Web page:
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St. Romuald: Weird or Wise

I like learning about various saints.  Most of the ones I come to know are saints within the Roman Catholic tradition.  Since Quakers don’t really honor saints, I did not grow up learning about saints nor even thinking about them.  Of course, there were a few legendary historical Quakers about whom all young Quakers learned.  For example, I learned about people like John Woolman, the seventeenth century Quaker who was far ahead of his time in working to free slaves.  But no one thought about him as a saint.  And I know all the religious denominations and traditions have similar saintly people, but few of them are called saints.

In the Catholic lectionary I use, I noticed yesterday was the special day honoring St. Romuald.  I like him.  I learned about him a few years ago.  I suspect even in Catholic circles, he is a pretty obscure saint.  Romuald lived into the eleventh century in Italy in the Tuscany area just north of Rome.  As a young man, he joined the Benedictine monastic group. 

By nature Romuald was a serious guy.  And by the eleventh century many Benedictine monasteries had lost their original medieval fervor.  Life for too many monks had become rather lax.  The zest and zeal of earlier monasticism had grown stale.  Romuald was disappointed.  And he tried to change things.  In his attempt to recharge the monastic life, he only alienated himself from many of the monks.  Becoming disgusted, Romuald asked to be released from the monastery and that was granted.  He headed to Venice where he found a saintly old hermit named Marinus.  Under the tutelage of Marinus, Romuald was able to live a much stricter life in the Spirit.  Some people would have discounted him as weird.

At some point, Romuald and Marinus began to attract followers who wanted the kind of life these two hermits were living.  At some point Romuald moved to an area called Camaldoli in central Italy and there built some cells for a few hermits. This gave birth to the movement called the Camaldolese.  This group of monks continues to this day.  I came to know them personally when I spent part of a sabbatical year in Berkeley, CA.   

There is a house near the Berkeley campus that houses about five Camaldolese monks.  I stayed with them for a few months.  I learned about Romuald.  It was an unusual way to spend some time on a sabbatical.  Some would consider it weird.  Maybe in this sense I am a son of Romuald.  I learned a great deal of wisdom from him and from the Camaldolese brothers with whom I spent time. 

Romuald and the Camaldolese monks combine a marked interest in solitude and communal life.  That dual focus suits me very well.  Maybe it is because I am an introvert, but I do like some time alone.  Furthermore, I am convinced the spiritual life demands that people spend some time in solitude.  If we are never alone with ourselves, how can we get to know who we really are?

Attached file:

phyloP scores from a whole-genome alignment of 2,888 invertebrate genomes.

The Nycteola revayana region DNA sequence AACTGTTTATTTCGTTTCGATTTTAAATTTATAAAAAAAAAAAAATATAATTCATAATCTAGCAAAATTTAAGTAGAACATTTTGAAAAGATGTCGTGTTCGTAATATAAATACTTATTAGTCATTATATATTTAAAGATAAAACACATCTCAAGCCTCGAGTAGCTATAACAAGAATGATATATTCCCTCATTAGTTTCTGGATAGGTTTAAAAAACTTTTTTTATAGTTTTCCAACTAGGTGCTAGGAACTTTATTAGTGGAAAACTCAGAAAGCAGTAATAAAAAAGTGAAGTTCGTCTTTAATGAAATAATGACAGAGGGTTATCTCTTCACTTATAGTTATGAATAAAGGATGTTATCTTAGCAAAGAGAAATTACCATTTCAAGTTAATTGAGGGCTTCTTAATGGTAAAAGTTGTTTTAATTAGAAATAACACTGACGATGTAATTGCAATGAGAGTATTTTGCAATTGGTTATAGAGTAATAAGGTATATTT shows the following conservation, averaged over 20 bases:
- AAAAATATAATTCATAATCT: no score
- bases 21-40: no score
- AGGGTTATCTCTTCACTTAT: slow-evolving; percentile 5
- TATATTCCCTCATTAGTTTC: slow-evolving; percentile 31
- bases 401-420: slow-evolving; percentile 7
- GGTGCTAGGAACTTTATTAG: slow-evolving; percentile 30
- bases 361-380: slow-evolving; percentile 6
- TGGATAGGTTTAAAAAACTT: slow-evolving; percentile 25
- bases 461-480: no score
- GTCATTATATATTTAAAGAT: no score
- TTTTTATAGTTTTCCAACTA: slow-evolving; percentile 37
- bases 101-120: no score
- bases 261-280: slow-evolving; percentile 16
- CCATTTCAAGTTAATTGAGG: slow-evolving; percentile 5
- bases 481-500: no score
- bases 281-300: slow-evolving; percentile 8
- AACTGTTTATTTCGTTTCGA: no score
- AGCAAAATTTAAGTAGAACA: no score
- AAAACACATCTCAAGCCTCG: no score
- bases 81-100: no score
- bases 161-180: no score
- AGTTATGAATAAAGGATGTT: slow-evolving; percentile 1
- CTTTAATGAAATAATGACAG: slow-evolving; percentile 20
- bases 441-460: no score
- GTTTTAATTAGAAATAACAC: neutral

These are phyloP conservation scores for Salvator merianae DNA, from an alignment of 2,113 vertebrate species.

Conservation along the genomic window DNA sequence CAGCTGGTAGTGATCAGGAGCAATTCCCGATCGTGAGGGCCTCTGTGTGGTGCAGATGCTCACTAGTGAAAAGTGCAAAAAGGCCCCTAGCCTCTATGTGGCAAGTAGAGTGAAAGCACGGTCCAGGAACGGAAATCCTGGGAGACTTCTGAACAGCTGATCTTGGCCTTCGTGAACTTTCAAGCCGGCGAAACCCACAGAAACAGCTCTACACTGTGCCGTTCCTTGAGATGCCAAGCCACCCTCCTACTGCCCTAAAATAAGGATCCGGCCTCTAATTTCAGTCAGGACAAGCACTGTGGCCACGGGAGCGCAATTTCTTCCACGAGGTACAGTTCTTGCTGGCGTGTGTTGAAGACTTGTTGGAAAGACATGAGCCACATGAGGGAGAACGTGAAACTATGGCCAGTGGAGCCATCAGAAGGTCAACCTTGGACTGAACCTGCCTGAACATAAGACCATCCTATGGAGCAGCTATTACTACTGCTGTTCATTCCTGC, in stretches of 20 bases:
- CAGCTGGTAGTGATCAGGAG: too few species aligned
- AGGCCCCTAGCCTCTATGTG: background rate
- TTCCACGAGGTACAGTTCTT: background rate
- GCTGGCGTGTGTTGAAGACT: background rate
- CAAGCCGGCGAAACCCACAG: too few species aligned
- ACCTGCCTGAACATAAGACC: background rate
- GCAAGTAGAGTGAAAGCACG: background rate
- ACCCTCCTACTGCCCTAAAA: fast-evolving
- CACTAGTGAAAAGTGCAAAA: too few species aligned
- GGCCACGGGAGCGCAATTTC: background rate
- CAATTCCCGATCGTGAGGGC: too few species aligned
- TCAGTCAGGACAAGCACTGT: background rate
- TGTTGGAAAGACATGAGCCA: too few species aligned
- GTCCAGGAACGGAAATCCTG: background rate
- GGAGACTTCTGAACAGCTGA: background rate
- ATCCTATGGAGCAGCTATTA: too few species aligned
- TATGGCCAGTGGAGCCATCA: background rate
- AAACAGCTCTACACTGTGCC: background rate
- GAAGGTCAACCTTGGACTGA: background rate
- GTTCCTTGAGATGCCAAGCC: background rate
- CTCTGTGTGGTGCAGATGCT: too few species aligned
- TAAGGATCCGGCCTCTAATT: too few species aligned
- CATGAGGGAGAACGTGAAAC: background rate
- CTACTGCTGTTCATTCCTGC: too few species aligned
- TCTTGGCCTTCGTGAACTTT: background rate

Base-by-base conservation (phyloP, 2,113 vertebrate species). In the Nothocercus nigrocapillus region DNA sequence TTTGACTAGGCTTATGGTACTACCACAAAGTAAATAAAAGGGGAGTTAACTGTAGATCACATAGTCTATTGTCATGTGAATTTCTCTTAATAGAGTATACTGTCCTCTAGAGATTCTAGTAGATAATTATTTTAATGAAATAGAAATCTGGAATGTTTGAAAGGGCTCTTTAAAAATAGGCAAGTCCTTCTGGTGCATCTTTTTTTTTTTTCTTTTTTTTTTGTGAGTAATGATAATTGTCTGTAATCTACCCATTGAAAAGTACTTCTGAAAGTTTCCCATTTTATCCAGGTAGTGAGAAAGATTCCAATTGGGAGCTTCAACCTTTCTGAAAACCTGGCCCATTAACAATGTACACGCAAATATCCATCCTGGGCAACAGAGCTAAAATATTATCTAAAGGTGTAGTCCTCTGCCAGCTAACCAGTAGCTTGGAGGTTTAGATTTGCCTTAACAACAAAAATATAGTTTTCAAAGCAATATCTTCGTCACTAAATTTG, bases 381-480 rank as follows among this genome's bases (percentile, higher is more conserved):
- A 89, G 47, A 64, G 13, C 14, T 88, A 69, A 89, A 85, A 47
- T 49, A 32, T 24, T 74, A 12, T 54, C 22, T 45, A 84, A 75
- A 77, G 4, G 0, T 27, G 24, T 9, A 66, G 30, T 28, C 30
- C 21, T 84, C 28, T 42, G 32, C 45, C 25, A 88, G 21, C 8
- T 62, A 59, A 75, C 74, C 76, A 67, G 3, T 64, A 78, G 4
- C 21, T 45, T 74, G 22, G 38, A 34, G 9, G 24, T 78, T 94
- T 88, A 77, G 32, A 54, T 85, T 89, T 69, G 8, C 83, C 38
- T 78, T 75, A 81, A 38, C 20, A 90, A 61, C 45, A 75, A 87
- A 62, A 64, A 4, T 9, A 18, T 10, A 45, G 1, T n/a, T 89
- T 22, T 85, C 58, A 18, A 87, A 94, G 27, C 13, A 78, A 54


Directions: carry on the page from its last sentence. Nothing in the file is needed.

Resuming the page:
In my experience I realized it would be impossible for me to get to know myself---my true self---if I never spent time alone.  I need time to confront my questions and my doubts.  As scary and unnerving as it is, I had to have time to wait in silence, to meditate and explore the large Unknown in which I (and we all) live.  My little world is too confined and defined.  God or the Mystery of the Universe is much bigger, more majestic and unfathomable than my little world.  In solitude I leave my cocoon and cross the threshold of that bigger world.

I am convinced this was the quest of Romuald.  He found the little world of the original Benedictine monastery too confined and defined.  He needed more space and grace to wander into the deep waters of the Divine Unknown Mystery.  And so he walked.  But he was not simply a loner. 

Romuald also knew the value of community.  Community was equally necessary, as solitude was.  He knew that the life of the hermit could lead to crazy things.  He needed community to guard against his craziness.  And I recognize the same thing.  Community---other people---are just as necessary as the life of solitude.

For me community is like the oasis in the desert.  Sometimes the solitary time---the alone time---seems like a desert.  I can feel lost, parched or even desperate by myself.  But when I have community, I have friends and encouragers.  I have people who satisfy my thirst for relationship.  I have colleagues in the spirit who walk with me, talk with me and feed my soul.

I value working with the lectionary and daily having set readings to ponder.  And I relish the days, which are saints’ days.  The saints give me a chance to have some historical friends who model for me aspects of the spiritual journey.  My goal is not to imitate their very path.  I want from them encouragement, hope the sense that I can do this spiritual journey in my own way.

I have no illusion that I am heading toward sainthood.  But I would like to do as well as I can.  It is my journey that I have to do as a solitary person.  But it is also a journey with other folks---my community---and for that I am grateful.  After all, it probably is a weird, wise journey that I travel.  And I am ok with that!

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